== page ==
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#1473: UN General Assembly creates new Haiti mission (fwd)


UN General Assembly creates new Haiti  mission 
10:51 p.m. Dec 17, 1999 Eastern 

 UNITED NATIONS, Dec 17 (Reuters) - The U.N. General Assembly approved
on Friday a broad programme to help Haiti build democratic institutions
and bring some economic stability to the impoverished Caribbean nation. 
The new operation, called the International Civilian Support Mission in
Haiti, will replace a U.N.-organised international police force that has
been training Haiti's national police. The  foreign police, remnants of
a six-year old peacekeeping venture, will leave Haiti by March 15. 
The mission, approved by the assembly in a resolution, will include
human rights, election and judicial advisers but no uniformed police. It
is to be coordinated with a long-term  development assistance programme. 
Current plans call for a staff of about 110, plus some 90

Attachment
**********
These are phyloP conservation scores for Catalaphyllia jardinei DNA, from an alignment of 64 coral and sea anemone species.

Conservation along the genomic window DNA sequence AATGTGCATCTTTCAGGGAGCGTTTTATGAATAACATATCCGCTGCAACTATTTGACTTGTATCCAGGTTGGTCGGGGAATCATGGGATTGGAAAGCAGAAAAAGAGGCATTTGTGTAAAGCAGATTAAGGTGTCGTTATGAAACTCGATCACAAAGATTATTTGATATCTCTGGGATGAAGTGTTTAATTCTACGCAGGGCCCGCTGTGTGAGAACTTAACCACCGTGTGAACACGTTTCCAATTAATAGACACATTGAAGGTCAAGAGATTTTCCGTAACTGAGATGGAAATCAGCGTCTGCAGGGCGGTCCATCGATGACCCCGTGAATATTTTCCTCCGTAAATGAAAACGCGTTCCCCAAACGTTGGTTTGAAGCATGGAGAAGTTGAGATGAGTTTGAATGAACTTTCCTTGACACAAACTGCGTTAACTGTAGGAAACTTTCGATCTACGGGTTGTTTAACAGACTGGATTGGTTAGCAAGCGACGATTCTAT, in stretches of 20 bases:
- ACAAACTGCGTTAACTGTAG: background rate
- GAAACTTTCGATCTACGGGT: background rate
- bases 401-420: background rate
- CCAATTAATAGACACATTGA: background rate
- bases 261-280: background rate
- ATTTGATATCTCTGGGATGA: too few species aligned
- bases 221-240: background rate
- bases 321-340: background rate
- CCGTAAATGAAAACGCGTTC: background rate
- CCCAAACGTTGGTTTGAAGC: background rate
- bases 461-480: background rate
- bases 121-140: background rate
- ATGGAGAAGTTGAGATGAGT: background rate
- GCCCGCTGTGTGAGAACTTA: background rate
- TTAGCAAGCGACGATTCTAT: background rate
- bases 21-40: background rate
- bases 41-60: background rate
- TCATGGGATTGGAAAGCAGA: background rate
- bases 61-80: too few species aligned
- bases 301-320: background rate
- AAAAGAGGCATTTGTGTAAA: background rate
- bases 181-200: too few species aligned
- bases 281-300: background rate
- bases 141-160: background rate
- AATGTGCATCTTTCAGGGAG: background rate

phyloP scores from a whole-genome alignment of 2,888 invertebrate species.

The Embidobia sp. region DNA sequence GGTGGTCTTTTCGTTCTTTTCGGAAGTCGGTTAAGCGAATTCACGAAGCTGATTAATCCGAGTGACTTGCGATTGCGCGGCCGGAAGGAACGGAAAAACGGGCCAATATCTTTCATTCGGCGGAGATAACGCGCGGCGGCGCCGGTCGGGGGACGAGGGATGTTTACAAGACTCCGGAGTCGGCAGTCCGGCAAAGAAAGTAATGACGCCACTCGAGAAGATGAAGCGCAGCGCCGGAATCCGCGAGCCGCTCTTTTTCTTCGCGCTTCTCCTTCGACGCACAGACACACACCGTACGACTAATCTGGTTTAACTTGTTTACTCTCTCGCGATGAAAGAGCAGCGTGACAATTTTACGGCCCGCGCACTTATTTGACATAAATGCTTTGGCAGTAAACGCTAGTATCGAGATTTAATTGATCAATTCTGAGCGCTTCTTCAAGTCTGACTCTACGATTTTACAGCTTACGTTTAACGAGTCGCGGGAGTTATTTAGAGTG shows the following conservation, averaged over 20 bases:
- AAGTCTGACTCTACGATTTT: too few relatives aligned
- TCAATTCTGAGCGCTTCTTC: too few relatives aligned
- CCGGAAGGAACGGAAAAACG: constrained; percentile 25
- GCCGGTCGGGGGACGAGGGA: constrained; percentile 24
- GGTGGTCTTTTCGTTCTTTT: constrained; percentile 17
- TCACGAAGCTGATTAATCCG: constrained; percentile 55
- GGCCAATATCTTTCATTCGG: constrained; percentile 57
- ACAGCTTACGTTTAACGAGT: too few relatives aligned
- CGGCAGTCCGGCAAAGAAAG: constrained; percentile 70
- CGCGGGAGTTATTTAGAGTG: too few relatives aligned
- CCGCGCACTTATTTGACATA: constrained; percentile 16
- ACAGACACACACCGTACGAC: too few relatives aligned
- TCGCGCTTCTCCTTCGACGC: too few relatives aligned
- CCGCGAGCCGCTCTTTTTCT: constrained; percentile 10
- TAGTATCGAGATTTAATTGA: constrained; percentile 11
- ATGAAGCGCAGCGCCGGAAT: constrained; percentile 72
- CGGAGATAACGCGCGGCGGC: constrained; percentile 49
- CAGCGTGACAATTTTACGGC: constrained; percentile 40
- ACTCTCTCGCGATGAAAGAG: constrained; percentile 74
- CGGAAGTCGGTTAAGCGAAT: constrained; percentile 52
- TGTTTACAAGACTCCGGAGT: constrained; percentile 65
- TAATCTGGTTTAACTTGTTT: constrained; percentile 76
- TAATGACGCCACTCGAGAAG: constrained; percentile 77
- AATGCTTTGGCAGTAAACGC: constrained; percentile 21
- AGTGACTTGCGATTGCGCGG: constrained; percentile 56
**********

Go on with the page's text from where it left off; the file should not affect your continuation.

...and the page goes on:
administrators, with an initial mandate of one year at a cost         
of $10.3 million for the operation, known by its French  acronym, MICAH. 
The manoeuvres at the United Nations to move responsibility  for Haiti
from the Security Council to the General Assembly were prompted by
China's opposition to a military and police role in Haiti, which has
ties with Taiwan.  China, as well as Russia, who also opposed
peacekeepers in  Haiti, have veto rights in the Security Council but are
not able to block action in the 188-member General Assembly, where they
have one vote each.  Haiti's last elections, for legislative and
municipal posts, were held in April 1997 but were fraught with
irregularities. The winners never took office. Haiti has been without a
parliament since January. The turmoil has held up millions of dollars in
international aid for  Haiti, the poorest country in the Western
Hemisphere.  The new mission is to begin by giving support to the new
elections and then the judiciary system, which the United States and
Canada believe is lagging far behind the reform of the police force.